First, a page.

Mussels are the perfect choice for a weeknight meal. They’re a terrific source of low-fat protein, they’re inexpensive, they cook up quickly, and as they cook, they automatically generate tasty juices to whichever sauce you’re making. Also, farmed mussels are pretty easy to clean.
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By Sara Moulton The Associated Press
A larger-than-usual crowd meeting up at your house for dinner? This Onion Beer Bread would add a lot to the menu. It’s delicious, of course, but it’s also very easy to whip up. Unlike more conventional breads, this one doesn’t involve yeast or require multiple risings. And except for the rosemary, you probably have all the ingredients in the house.
They say that everyone complains about the weather ‚Äî winter especially ‚Äî but no one ever does anything about it. Well, here’s something you can do that will make you feel much better. Cook up a big hot bowl of Italian soup for dinner, garnished with homemade ‚Äî and idiot-proof! ‚Äî dumplings.
If you’re tired of the same old vegetable side dishes, here’s a recipe that promotes the lowly red cabbage from side dish to protein partner. All you have to do is cook it up sweet and sour and ‚Äî voila! ‚Äî your side dish is now ready to walk down the aisle arm in arm with pork in any form: chops, smoked chops, roast, ham, Canadian bacon, kielbasa, Italian sausages.
With Valentine’s Day looming, here’s an elegant entree that any basic cook can execute with ease. I’m talking about duck breasts with a five-ingredient sauce, the making of which requires all of 15 minutes of hands-on time.
I’m not really sure why, but when sports fans assemble in front of their TVs to watch the Super Bowl, major sustenance seems to be required. The big game clearly inspires its viewers to go big.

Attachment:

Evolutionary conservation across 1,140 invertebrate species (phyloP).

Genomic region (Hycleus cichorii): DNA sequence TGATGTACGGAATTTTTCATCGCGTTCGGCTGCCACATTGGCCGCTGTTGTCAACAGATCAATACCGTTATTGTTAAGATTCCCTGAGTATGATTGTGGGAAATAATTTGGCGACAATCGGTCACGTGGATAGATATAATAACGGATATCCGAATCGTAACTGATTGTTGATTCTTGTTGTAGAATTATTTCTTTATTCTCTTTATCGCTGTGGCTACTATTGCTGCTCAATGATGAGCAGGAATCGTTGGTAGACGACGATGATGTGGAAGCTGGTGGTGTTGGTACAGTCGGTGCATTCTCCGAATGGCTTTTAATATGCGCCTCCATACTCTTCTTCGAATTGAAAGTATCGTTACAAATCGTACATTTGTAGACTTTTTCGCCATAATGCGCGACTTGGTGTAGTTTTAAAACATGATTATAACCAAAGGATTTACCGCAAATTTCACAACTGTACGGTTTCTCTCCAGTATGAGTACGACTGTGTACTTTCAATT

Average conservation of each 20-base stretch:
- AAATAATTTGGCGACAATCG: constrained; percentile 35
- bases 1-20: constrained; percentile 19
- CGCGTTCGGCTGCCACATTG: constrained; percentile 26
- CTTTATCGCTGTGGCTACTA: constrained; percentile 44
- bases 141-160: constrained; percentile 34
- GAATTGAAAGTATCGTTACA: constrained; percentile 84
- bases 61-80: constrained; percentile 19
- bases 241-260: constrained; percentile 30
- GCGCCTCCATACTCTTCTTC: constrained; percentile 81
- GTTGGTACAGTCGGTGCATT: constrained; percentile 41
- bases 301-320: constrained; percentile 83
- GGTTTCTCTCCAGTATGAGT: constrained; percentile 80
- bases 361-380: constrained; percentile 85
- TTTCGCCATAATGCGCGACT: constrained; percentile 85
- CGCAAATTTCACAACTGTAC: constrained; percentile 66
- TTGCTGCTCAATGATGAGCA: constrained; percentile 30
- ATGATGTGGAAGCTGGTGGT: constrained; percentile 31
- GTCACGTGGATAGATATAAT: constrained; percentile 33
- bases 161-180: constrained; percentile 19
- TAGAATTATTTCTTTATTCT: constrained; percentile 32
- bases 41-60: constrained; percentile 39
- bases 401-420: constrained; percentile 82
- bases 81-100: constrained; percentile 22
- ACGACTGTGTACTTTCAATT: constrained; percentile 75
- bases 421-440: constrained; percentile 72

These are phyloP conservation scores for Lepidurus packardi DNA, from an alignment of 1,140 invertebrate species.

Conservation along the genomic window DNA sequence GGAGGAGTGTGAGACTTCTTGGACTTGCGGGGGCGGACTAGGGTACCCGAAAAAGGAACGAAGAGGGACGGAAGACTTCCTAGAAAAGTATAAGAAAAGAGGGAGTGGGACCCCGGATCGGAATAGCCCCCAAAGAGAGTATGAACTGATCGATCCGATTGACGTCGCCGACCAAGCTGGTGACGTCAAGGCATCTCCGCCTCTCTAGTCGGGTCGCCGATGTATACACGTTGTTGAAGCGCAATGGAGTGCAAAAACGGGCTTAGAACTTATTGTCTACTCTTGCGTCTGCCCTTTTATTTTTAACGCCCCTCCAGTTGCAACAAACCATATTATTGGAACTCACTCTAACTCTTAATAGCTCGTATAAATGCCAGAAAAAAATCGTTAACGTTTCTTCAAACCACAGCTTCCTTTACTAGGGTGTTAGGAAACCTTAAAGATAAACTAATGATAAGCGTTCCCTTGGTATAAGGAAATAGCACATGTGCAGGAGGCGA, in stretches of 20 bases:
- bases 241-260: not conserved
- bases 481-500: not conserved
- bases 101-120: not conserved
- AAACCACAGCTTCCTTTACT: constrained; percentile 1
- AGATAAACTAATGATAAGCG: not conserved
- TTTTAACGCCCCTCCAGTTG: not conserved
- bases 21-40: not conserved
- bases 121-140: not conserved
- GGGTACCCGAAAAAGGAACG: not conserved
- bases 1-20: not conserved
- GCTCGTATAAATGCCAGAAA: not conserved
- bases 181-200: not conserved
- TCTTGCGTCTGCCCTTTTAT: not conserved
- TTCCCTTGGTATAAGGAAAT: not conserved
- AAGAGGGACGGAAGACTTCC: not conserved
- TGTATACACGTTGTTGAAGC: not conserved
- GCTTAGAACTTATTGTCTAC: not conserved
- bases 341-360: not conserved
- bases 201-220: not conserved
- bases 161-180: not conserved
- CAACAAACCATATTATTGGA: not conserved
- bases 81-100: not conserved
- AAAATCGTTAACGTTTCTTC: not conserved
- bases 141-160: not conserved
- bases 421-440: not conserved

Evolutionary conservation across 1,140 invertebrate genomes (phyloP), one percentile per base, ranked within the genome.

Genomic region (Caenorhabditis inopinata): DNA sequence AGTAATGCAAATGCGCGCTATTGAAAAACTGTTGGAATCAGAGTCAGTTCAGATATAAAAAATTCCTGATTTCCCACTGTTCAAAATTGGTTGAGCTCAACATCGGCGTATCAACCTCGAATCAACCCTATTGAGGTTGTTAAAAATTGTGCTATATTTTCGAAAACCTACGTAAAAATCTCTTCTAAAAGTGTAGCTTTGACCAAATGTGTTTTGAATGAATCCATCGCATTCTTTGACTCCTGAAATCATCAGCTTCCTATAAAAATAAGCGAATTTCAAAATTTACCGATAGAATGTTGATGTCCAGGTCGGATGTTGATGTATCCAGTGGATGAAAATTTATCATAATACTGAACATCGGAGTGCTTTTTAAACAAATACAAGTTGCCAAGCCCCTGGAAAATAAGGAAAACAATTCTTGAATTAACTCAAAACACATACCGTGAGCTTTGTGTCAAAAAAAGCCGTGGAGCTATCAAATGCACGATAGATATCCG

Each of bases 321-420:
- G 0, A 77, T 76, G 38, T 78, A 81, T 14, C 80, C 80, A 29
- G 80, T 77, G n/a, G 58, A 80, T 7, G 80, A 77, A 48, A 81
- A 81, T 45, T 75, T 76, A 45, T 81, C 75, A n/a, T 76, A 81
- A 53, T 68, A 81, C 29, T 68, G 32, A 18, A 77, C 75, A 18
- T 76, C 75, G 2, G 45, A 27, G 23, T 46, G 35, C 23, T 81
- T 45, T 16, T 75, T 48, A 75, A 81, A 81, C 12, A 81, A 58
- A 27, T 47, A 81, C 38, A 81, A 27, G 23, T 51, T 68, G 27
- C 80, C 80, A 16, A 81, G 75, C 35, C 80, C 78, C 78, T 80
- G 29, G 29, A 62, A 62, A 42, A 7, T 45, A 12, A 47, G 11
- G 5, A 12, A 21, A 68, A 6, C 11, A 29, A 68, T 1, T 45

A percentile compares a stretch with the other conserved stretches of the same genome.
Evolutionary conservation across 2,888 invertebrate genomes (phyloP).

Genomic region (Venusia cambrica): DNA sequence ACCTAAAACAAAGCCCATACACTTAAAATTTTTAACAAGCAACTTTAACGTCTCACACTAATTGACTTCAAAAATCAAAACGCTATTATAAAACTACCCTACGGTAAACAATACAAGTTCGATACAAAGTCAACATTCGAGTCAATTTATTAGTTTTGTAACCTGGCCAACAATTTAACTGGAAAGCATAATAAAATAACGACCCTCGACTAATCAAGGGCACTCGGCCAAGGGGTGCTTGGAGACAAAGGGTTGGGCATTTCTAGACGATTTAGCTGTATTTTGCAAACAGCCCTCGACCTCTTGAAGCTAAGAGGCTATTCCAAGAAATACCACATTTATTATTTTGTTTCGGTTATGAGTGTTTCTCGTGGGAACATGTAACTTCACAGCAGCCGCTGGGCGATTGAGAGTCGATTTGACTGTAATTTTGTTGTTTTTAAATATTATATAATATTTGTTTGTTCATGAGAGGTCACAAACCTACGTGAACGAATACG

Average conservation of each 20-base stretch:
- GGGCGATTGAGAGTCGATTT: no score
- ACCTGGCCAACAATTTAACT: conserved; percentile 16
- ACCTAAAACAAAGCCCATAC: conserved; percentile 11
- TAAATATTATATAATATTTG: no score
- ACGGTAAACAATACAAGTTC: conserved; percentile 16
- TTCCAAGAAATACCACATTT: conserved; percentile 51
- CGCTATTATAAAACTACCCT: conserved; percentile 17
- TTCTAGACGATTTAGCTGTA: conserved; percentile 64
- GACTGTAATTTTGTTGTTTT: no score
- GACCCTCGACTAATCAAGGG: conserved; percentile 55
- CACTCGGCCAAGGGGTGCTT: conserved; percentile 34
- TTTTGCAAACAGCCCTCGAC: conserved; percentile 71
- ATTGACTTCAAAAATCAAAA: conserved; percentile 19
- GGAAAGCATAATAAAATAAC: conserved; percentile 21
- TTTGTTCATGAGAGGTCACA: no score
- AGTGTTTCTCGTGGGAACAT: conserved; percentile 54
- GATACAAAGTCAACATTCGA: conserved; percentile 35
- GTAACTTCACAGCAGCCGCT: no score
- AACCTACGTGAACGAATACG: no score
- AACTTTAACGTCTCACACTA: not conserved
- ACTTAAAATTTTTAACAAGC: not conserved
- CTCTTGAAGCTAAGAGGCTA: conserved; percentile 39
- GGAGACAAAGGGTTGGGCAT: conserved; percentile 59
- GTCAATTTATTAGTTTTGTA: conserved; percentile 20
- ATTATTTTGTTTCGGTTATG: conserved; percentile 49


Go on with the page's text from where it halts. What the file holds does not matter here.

Leftovers! Some folks love them, others happily scrape them into the trash. Me, I’m on the love team. Leftovers speak to me. I’d always rather start a meal with a fridge full of tasty bits of this and that than have to confront a blank canvas of raw ingredients. This recipe tackles one particular challenge: how to repurpose leftover cooked chops, steaks, or roasts.
Let’s say you’ve resolved to eat healthier in the New Year, but find yourself tripped up over and over again by your unconquerable yen for food that’s rich and delicious. And let’s also say that one of your favourite dishes is mashed potatoes.
The classic New Year’s libation is champagne, but what to eat is a matter of broader choice. This year why not make it a tapas party a feast of various little bites? And, if indeed that’s how you choose to roll, one of those dishes should be these crispy baked potatoes with a garlicky red pepper mayo sauce.
Want to serve a fancy roast for Christmas dinner without breaking the bank? Try a petite beef filet. Cut from the shoulder, long and thin, and weighing between 8-10 ounces, the petite filet looks like a mini tenderloin of beef one of the priciest and most popular of roasts. But it’s much less expensive and more flavourful than the tenderloin. And tender, too.